2018 can boast some truly innovative steps in sneaker design, and the DMX Fusion 1 from Reebok and Pyer Moss is squarely in the pantheon of that arena. The silhouette itself is like a dozen other sock runners, but the lacing system is almost mind-boggling. The laces start at the very toe and help inform the shape of the vamp as they pull back to the quarter. Once at the quarter they crisscross a few times through loops, which are rigged so low on the shoe, they're almost at the sole. The laces then wrap around the heel before coming back to the tongue for closure with a lacelock. It's a complicated but refreshing system, and it opens the door for a lot of customization.

Every year, the greatest basketball sneaker brand in the world brings together the greatest technology in the industry to create a new shoe in the name of the greatest player of the game. It's a heavy task and it doesn't always mean that the shoe will end up being the most aesthetically pleasing pair, but this year it all came together. The last few years Jordan Brand has drawn inspiration from the past, but this year it looked to the future. The upper is mostly a single piece of knit, the lacing system is simplified to wires, and the internal pieces of the shoe are top-of-the-line. Rather than trying to hide all the technology under an aesthetic perfected in the '80s, the shoe looks like it's as futuristic as it is, and one of the launch colorways—Desert Ore—leans into the smattering of colors we've come to expect from cutting-edge design. The shoes represent practically the entire color wheel, but they blend together into a chorus, making for a sneaker that sings.
We actually put Louis Vuitton's Archlight on our list for 2017 and the shoe didn't even drop that year. At the time we put it on our list the name hadn't been made public and all we saw were pictures. Now that we've had a year to see the shoe in action, it's good enough to make the list again (this time it's at least it’s official). The Archlight is a truly amazing in sneaker design for a few reasons, but the biggest is the most obvious: the sole. At a time when heavy, chunky soles are in vogue, Louis Vuitton has created a sole that plays with the eye to different ends: This was all about reshaping the perception of the foot and making it far more dynamic. And it works. For reconfiguring how we see our own biology, the Archlight is definitely one of the best of the year.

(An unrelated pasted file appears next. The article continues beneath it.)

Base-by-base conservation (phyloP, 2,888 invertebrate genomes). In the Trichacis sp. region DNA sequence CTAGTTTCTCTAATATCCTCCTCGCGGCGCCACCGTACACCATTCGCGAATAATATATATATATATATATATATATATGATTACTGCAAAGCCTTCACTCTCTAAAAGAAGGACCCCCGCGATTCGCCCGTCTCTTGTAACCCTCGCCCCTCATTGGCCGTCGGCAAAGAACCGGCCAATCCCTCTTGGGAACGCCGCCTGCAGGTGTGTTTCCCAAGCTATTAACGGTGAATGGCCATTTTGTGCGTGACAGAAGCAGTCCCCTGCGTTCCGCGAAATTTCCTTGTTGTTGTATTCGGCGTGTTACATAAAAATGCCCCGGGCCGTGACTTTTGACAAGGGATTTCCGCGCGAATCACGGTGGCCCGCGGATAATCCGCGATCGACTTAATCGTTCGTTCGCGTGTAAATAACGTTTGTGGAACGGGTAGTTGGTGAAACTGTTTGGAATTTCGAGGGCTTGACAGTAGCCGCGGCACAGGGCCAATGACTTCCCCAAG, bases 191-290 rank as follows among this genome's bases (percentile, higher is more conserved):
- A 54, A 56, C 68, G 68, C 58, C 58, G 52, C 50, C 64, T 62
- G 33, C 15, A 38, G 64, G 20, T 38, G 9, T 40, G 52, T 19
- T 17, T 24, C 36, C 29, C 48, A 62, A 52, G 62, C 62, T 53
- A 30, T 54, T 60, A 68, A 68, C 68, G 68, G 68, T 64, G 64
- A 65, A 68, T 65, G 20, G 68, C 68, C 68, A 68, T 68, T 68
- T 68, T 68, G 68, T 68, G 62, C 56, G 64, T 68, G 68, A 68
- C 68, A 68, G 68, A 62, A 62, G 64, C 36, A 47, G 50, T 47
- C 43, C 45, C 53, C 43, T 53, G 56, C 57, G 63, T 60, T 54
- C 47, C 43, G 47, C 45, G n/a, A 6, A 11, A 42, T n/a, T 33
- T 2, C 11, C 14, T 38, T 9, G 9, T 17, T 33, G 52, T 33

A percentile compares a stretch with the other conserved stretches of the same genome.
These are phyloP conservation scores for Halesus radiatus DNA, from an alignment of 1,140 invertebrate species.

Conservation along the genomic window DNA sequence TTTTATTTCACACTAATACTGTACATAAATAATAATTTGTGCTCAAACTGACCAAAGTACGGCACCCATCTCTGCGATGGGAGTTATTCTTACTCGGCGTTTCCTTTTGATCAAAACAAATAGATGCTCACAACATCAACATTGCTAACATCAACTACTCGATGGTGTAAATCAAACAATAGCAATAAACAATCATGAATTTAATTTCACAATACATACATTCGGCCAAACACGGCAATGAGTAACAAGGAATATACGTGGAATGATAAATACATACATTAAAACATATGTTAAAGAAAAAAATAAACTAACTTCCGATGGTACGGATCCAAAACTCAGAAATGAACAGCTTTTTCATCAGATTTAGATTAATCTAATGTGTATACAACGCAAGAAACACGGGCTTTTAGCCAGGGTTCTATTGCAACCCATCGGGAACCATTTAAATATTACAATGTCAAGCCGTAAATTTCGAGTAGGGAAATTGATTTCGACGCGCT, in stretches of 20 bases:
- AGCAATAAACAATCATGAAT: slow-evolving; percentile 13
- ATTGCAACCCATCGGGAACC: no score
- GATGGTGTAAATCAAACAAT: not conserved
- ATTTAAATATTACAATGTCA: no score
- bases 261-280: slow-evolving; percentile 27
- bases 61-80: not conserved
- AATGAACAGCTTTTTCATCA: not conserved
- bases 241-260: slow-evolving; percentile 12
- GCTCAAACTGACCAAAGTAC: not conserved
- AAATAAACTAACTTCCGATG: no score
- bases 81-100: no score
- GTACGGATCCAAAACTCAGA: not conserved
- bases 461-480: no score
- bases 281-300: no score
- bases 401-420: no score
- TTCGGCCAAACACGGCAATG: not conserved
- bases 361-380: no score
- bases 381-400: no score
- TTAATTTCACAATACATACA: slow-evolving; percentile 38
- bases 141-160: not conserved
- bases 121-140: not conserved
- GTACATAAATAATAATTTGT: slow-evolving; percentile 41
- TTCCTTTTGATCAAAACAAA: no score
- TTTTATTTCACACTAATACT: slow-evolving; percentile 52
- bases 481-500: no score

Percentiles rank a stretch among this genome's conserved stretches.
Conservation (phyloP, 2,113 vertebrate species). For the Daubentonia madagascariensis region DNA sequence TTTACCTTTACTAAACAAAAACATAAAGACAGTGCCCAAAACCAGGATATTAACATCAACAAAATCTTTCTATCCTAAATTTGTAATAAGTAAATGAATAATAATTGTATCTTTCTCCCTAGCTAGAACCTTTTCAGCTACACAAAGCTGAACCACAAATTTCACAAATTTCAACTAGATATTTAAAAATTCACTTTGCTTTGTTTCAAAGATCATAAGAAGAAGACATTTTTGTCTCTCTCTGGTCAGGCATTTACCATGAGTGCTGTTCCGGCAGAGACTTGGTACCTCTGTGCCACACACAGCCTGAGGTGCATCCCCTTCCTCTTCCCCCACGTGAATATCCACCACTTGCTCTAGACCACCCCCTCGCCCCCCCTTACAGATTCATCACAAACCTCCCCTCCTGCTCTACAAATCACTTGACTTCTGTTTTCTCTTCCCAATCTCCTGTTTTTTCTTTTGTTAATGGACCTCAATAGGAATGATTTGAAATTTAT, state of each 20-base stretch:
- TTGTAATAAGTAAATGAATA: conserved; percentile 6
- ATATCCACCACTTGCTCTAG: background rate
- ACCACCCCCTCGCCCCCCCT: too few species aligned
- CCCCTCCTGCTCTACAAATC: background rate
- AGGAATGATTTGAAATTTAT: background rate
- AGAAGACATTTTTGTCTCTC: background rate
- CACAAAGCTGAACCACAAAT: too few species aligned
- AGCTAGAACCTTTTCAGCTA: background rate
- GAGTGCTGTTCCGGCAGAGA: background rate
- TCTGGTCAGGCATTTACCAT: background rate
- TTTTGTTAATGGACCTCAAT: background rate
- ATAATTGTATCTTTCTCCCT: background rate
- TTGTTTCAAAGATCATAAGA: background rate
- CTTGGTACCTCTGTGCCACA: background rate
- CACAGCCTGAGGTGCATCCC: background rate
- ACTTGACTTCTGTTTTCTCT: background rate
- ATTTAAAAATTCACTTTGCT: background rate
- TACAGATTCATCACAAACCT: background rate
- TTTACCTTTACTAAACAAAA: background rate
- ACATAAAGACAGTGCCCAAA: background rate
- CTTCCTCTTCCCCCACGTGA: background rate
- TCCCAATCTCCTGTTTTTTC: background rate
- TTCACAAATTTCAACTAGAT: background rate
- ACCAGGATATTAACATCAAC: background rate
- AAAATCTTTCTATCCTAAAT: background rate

The AlphaBounce has been a great sneaker for Adidas, opening the brand up to runners on a tighter budget. But the AlphaBounce Beyond is a whole new level. The one shortcoming of the AlphaBounce was always aesthetics; it was often an overkill combination of textures, materials, and patterns. But the new AlphaBounce Beyond edits and elevates the look to the next level. The sole design fits seamlessly into the upper, each of them playing off the same textural motifs. An arch plug adds a little bit of surprise. The Beyond demands a few dollars more than its predecessor, but it also represents more than a couple extra steps in the right direction.

Not to outdo the original Ash Green 4D from Adidas, Taiwanese brand Invincible brought the shoe to the next level. The "Prism" pair is here because the upper sets it apart. Where the OG 4D is remarkable for its sole, these Prisms stand on their own even if they didn’t have a 4D sole. Adidas and Invincible basically hacked the Primeknit process to hide a rainbow of yarns into the knit under a gray outer shell. The result is dynamic and textural. Knit sneakers have been around for a minute, and while they've made advances in textures, this is the best use of color we've seen industry-wide.